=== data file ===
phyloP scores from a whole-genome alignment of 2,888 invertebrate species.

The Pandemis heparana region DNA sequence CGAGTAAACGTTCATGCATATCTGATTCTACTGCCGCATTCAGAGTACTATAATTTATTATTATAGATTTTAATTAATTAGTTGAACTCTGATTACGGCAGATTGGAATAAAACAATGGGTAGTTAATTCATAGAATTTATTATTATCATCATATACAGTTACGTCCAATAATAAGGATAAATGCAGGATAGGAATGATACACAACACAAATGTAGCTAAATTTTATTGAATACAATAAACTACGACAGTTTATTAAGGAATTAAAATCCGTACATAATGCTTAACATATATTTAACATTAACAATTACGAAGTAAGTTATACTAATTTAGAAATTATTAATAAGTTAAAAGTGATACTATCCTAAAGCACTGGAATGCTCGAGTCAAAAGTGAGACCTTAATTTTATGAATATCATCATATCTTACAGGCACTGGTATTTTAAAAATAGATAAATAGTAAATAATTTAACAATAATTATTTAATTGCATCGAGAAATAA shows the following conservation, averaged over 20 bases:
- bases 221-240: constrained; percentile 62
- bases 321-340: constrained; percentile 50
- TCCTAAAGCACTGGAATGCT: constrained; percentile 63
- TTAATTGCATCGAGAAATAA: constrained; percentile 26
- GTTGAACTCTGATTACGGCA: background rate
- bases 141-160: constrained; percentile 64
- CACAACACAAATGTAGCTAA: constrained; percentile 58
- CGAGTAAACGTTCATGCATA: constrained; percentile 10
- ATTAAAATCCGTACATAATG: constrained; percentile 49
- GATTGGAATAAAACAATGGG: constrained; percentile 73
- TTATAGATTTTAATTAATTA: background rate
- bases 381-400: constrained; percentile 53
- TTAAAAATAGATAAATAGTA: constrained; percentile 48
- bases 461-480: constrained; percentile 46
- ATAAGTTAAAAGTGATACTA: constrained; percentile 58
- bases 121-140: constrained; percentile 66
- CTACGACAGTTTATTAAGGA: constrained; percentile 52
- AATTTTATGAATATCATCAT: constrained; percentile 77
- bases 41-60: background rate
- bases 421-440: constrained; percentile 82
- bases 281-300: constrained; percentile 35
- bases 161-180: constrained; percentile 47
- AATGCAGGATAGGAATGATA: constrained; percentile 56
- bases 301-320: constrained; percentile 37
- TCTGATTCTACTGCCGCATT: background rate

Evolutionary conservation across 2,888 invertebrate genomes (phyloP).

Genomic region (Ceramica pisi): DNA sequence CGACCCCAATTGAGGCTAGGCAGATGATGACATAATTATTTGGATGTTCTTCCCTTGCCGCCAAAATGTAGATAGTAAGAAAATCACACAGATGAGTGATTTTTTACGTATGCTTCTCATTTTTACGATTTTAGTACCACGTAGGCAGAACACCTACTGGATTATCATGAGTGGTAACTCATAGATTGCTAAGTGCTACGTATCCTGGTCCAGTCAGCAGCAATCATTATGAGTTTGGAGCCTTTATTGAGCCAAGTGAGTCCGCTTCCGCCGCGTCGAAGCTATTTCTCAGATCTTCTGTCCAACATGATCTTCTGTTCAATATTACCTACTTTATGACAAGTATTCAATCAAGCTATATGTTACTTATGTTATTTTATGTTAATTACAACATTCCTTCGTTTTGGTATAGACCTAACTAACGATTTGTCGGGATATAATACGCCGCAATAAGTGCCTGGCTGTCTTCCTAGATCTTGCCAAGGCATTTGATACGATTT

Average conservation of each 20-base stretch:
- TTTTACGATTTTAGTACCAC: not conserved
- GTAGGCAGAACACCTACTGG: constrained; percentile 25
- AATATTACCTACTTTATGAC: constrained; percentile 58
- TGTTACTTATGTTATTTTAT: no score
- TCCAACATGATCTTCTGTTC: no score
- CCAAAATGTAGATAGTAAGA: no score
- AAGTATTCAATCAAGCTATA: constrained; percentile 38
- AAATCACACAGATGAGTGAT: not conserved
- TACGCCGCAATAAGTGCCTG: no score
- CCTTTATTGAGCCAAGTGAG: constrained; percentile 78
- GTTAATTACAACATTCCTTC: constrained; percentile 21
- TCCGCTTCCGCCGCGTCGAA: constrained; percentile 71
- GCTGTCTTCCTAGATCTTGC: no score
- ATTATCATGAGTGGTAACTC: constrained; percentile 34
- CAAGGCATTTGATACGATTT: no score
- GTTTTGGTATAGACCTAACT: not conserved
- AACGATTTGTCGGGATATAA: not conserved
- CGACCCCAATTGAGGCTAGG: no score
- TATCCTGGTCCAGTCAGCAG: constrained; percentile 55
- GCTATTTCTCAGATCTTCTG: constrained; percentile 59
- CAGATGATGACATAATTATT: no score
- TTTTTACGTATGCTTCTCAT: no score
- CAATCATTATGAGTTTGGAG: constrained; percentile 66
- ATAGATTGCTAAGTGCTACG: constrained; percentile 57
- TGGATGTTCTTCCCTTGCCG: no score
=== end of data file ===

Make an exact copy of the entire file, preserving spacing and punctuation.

phyloP scores from a whole-genome alignment of 2,888 invertebrate species.

The Pandemis heparana region DNA sequence CGAGTAAACGTTCATGCATATCTGATTCTACTGCCGCATTCAGAGTACTATAATTTATTATTATAGATTTTAATTAATTAGTTGAACTCTGATTACGGCAGATTGGAATAAAACAATGGGTAGTTAATTCATAGAATTTATTATTATCATCATATACAGTTACGTCCAATAATAAGGATAAATGCAGGATAGGAATGATACACAACACAAATGTAGCTAAATTTTATTGAATACAATAAACTACGACAGTTTATTAAGGAATTAAAATCCGTACATAATGCTTAACATATATTTAACATTAACAATTACGAAGTAAGTTATACTAATTTAGAAATTATTAATAAGTTAAAAGTGATACTATCCTAAAGCACTGGAATGCTCGAGTCAAAAGTGAGACCTTAATTTTATGAATATCATCATATCTTACAGGCACTGGTATTTTAAAAATAGATAAATAGTAAATAATTTAACAATAATTATTTAATTGCATCGAGAAATAA shows the following conservation, averaged over 20 bases:
- bases 221-240: constrained; percentile 62
- bases 321-340: constrained; percentile 50
- TCCTAAAGCACTGGAATGCT: constrained; percentile 63
- TTAATTGCATCGAGAAATAA: constrained; percentile 26
- GTTGAACTCTGATTACGGCA: background rate
- bases 141-160: constrained; percentile 64
- CACAACACAAATGTAGCTAA: constrained; percentile 58
- CGAGTAAACGTTCATGCATA: constrained; percentile 10
- ATTAAAATCCGTACATAATG: constrained; percentile 49
- GATTGGAATAAAACAATGGG: constrained; percentile 73
- TTATAGATTTTAATTAATTA: background rate
- bases 381-400: constrained; percentile 53
- TTAAAAATAGATAAATAGTA: constrained; percentile 48
- bases 461-480: constrained; percentile 46
- ATAAGTTAAAAGTGATACTA: constrained; percentile 58
- bases 121-140: constrained; percentile 66
- CTACGACAGTTTATTAAGGA: constrained; percentile 52
- AATTTTATGAATATCATCAT: constrained; percentile 77
- bases 41-60: background rate
- bases 421-440: constrained; percentile 82
- bases 281-300: constrained; percentile 35
- bases 161-180: constrained; percentile 47
- AATGCAGGATAGGAATGATA: constrained; percentile 56
- bases 301-320: constrained; percentile 37
- TCTGATTCTACTGCCGCATT: background rate

Evolutionary conservation across 2,888 invertebrate genomes (phyloP).

Genomic region (Ceramica pisi): DNA sequence CGACCCCAATTGAGGCTAGGCAGATGATGACATAATTATTTGGATGTTCTTCCCTTGCCGCCAAAATGTAGATAGTAAGAAAATCACACAGATGAGTGATTTTTTACGTATGCTTCTCATTTTTACGATTTTAGTACCACGTAGGCAGAACACCTACTGGATTATCATGAGTGGTAACTCATAGATTGCTAAGTGCTACGTATCCTGGTCCAGTCAGCAGCAATCATTATGAGTTTGGAGCCTTTATTGAGCCAAGTGAGTCCGCTTCCGCCGCGTCGAAGCTATTTCTCAGATCTTCTGTCCAACATGATCTTCTGTTCAATATTACCTACTTTATGACAAGTATTCAATCAAGCTATATGTTACTTATGTTATTTTATGTTAATTACAACATTCCTTCGTTTTGGTATAGACCTAACTAACGATTTGTCGGGATATAATACGCCGCAATAAGTGCCTGGCTGTCTTCCTAGATCTTGCCAAGGCATTTGATACGATTT

Average conservation of each 20-base stretch:
- TTTTACGATTTTAGTACCAC: not conserved
- GTAGGCAGAACACCTACTGG: constrained; percentile 25
- AATATTACCTACTTTATGAC: constrained; percentile 58
- TGTTACTTATGTTATTTTAT: no score
- TCCAACATGATCTTCTGTTC: no score
- CCAAAATGTAGATAGTAAGA: no score
- AAGTATTCAATCAAGCTATA: constrained; percentile 38
- AAATCACACAGATGAGTGAT: not conserved
- TACGCCGCAATAAGTGCCTG: no score
- CCTTTATTGAGCCAAGTGAG: constrained; percentile 78
- GTTAATTACAACATTCCTTC: constrained; percentile 21
- TCCGCTTCCGCCGCGTCGAA: constrained; percentile 71
- GCTGTCTTCCTAGATCTTGC: no score
- ATTATCATGAGTGGTAACTC: constrained; percentile 34
- CAAGGCATTTGATACGATTT: no score
- GTTTTGGTATAGACCTAACT: not conserved
- AACGATTTGTCGGGATATAA: not conserved
- CGACCCCAATTGAGGCTAGG: no score
- TATCCTGGTCCAGTCAGCAG: constrained; percentile 55
- GCTATTTCTCAGATCTTCTG: constrained; percentile 59
- CAGATGATGACATAATTATT: no score
- TTTTTACGTATGCTTCTCAT: no score
- CAATCATTATGAGTTTGGAG: constrained; percentile 66
- ATAGATTGCTAAGTGCTACG: constrained; percentile 57
- TGGATGTTCTTCCCTTGCCG: no score